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Emily D. Swoboda
 

Kahnawake Speaks

24 July 2008

Two days after a call to action by the Poker Players Alliance, the Kahnawake Gaming Commission on Wednesday released a statement addressing its lack of communication with the public about a second cheating scandal involving one of its online poker licensees.

According to the commission, which is located outside of Montreal, over the past several months it has been involved in an in-depth investigation of the cheating allegations surrounding Ultimate Bet.

Having taken steps to remedy the situation, including ensuring that all affected players were reimbursed, it has also admitted to its shortcomings in the matter.

The commission said that while an investigation has been in full swing, the findings have not been well-communicated to the public or the online poker industry, leading to an incorrect perception of the company as having done "nothing."

When the first instance of cheating was discovered in October 2007 at Absolute Poker, the commission said it immediately began an inquiry, hiring Gaming Associates, a risk-management company in the United Kingdom and Australia, to conduct an audit of the operator.

Upon the conclusion of its investigation in January, the commission imposed sanctions on Absolute, including changes to management, a $500,000 fine and the reimbursement of all players affected by the cheating incident.

But since responding to further allegations of cheating in March at Ultimate Bet, Absolute's sister site, the commission has been, by and large, mum on the details of its second investigation.

In June, the commission announced that it had ordered Ultimate Bet to reimburse the account holders affected by the cheaters, but otherwise, it has done little else by way of publicizing details.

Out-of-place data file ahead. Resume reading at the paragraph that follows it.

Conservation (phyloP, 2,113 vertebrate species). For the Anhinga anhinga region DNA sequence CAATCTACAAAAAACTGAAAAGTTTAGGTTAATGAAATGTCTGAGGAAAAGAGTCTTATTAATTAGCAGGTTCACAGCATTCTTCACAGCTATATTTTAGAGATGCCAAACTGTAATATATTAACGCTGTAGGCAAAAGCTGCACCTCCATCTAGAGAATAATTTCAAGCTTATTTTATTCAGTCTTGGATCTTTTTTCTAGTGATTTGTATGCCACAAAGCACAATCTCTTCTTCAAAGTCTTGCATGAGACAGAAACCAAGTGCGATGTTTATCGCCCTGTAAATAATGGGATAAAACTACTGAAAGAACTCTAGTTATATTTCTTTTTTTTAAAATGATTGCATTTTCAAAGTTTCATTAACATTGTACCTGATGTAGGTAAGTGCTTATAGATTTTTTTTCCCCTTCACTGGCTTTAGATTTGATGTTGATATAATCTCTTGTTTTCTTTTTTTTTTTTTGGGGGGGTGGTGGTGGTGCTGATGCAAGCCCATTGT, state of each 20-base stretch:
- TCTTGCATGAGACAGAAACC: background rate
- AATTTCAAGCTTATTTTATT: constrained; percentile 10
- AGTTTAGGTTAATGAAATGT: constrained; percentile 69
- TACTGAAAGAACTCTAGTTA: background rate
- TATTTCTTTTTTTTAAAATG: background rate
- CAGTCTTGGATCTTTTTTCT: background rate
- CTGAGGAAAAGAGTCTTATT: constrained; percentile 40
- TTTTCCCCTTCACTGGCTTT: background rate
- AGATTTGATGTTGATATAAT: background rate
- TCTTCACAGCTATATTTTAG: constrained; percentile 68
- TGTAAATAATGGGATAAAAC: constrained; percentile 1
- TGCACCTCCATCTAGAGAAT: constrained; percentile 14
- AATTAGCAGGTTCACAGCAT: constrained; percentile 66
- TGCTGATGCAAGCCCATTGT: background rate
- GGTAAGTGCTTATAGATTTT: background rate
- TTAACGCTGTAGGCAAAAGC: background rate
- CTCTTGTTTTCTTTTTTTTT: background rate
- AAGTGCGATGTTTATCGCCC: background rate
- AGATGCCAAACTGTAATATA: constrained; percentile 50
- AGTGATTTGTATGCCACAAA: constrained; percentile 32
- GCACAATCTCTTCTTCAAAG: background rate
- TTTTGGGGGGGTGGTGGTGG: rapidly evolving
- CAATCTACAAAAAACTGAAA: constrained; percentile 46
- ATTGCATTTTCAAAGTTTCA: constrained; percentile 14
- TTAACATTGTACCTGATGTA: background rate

Not surprisingly, Wednesday's statement comes two days after Alfonse D'Amato, chair of the Poker Players Alliance, released a statement calling for transparency from the commission.

The cheating scandals, said the former Senator from New York, stand to undermine efforts to regulate Internet gambling in the United States.

"Trust is paramount in poker," Mr. D'Amato said. "Sadly, this foundation has been undercut by admissions from two well-known online poker companies, Absolute Poker and Ultimate Bet, that cheating has occurred on their poker sites.

"Because of the current legal uncertainties and the lack of federal regulation and oversight, it is especially troubling when cheating occurs in online poker," he continued. "This has created an untenable atmosphere and has denied the proper means to investigate allegations, administer due process and then apply appropriate penalties for the wrongdoers.

"We urge these companies and their regulating authority, the Kahnawake Gaming Commission, to provide a full and transparent accounting of these breaches of the public trust to help lift the black cloud that has been placed over the industry."

While the commission has not specified whether it was responding to the P.P.A. statement, it said Wednesday that it is ready to issue a decision on the Ultimate Bet investigation.

"The KGC's investigation into the Ultimate Bet matter has yielded a number of key findings which, within the next several days, will enable the KGC to issue its decision on the appropriate steps to be taken," the commission said.

Kahnawake Speaks is republished from iGamingNews.com.
Emily D. Swoboda
Emily D. Swoboda